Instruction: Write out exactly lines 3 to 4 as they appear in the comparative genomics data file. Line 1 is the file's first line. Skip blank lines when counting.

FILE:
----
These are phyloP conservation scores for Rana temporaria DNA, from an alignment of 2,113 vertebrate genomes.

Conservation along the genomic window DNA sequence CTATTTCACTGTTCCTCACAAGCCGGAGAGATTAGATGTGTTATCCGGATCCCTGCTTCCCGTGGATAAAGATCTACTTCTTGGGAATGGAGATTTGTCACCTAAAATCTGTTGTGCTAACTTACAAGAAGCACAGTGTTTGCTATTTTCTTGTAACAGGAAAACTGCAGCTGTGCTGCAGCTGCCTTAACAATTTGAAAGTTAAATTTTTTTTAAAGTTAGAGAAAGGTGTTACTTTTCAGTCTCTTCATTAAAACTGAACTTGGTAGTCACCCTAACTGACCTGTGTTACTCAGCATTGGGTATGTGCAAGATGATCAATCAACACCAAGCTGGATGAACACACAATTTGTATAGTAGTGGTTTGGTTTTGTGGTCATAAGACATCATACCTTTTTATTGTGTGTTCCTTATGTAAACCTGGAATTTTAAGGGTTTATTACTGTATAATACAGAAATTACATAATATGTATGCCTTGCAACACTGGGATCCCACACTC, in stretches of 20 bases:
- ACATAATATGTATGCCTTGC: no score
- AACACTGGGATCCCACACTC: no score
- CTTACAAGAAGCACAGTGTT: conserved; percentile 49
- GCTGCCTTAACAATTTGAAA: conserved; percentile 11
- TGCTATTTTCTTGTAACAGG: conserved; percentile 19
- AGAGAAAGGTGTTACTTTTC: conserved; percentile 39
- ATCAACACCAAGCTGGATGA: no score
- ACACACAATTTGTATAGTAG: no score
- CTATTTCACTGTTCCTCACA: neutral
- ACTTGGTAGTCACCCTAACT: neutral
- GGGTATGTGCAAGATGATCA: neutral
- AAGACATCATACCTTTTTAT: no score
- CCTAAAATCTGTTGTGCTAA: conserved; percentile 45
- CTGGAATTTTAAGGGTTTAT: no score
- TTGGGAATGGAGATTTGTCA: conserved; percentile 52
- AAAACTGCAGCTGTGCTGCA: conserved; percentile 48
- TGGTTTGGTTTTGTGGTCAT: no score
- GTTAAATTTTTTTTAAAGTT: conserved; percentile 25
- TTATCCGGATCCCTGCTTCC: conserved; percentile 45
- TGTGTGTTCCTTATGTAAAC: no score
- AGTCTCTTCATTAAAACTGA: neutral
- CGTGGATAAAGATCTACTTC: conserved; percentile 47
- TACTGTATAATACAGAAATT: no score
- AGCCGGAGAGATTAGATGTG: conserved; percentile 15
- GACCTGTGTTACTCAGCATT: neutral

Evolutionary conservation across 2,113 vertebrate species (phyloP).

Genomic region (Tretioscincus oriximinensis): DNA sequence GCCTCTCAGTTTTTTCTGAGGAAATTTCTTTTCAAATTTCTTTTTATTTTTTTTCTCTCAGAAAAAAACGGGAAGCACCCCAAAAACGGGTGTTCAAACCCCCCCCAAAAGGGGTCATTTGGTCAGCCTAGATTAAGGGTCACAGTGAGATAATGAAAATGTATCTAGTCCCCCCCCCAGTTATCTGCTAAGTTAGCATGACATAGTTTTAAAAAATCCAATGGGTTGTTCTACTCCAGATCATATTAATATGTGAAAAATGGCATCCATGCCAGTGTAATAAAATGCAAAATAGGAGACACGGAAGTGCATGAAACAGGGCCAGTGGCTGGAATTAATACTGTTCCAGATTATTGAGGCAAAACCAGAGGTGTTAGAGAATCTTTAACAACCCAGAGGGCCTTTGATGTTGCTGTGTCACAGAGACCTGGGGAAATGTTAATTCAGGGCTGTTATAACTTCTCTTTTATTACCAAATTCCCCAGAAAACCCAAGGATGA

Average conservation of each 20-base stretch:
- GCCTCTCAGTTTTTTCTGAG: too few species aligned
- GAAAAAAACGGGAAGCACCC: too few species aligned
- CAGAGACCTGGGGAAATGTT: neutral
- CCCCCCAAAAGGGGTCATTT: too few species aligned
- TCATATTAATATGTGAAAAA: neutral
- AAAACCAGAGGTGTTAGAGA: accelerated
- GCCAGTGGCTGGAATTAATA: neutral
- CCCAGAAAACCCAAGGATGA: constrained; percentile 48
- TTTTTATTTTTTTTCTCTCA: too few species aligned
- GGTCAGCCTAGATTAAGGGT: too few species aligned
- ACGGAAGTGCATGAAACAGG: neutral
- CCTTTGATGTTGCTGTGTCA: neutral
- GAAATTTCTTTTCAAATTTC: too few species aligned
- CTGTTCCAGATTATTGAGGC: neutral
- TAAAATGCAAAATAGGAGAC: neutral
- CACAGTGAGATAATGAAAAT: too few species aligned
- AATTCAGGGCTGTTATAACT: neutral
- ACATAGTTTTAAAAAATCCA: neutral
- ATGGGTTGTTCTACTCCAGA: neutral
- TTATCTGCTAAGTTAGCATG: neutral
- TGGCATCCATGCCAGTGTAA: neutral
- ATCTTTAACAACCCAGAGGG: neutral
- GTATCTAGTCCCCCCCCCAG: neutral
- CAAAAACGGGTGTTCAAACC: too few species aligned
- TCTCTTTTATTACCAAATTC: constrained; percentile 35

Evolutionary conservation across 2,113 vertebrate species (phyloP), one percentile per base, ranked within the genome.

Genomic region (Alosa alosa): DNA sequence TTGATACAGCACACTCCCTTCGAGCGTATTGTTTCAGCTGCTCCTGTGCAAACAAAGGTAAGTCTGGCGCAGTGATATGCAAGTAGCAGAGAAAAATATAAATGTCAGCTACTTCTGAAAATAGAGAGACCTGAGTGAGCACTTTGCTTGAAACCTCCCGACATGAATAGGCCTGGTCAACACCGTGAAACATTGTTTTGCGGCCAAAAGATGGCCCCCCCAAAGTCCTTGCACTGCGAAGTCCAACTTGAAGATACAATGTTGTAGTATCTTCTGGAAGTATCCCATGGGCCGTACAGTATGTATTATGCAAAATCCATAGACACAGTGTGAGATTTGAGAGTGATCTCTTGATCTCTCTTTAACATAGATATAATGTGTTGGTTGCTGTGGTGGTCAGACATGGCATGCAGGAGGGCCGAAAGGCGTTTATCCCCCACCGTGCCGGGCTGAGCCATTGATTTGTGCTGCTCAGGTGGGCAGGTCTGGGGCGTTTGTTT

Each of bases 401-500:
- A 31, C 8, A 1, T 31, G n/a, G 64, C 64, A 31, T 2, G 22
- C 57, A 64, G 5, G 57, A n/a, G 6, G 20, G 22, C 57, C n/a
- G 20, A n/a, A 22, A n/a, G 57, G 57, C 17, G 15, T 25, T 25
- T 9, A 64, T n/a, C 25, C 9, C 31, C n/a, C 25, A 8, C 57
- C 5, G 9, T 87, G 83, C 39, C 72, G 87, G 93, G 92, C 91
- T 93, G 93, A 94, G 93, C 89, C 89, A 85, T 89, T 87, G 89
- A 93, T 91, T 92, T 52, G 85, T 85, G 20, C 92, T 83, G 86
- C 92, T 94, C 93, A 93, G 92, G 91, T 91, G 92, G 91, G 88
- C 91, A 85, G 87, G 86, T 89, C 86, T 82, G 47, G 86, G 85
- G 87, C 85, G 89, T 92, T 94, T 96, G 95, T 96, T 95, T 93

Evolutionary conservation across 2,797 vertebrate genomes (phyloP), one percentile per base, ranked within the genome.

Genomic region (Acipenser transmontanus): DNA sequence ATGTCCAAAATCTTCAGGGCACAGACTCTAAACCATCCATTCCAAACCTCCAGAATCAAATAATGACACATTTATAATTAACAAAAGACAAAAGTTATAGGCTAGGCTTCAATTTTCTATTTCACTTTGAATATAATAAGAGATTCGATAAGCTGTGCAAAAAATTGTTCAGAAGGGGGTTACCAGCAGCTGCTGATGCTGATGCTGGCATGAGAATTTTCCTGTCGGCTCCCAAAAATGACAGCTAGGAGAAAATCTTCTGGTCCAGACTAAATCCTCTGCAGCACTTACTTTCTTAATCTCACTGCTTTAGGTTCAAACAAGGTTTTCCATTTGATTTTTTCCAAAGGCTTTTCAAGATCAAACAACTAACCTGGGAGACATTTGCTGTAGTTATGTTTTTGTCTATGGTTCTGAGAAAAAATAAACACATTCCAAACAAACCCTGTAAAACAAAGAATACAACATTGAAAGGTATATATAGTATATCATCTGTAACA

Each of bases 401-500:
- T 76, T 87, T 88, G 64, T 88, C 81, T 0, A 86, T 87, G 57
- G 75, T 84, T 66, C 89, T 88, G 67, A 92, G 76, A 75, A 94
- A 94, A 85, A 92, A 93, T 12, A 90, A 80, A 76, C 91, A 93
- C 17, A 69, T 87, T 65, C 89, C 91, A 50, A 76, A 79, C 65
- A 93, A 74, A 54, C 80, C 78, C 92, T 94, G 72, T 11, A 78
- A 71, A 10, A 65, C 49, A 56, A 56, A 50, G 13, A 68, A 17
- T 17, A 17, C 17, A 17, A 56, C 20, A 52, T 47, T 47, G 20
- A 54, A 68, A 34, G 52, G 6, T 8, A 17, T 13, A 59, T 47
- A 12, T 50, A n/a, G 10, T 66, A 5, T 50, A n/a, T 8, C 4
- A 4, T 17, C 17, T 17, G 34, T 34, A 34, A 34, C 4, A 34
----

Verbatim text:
- ACATAATATGTATGCCTTGC: no score
- AACACTGGGATCCCACACTC: no score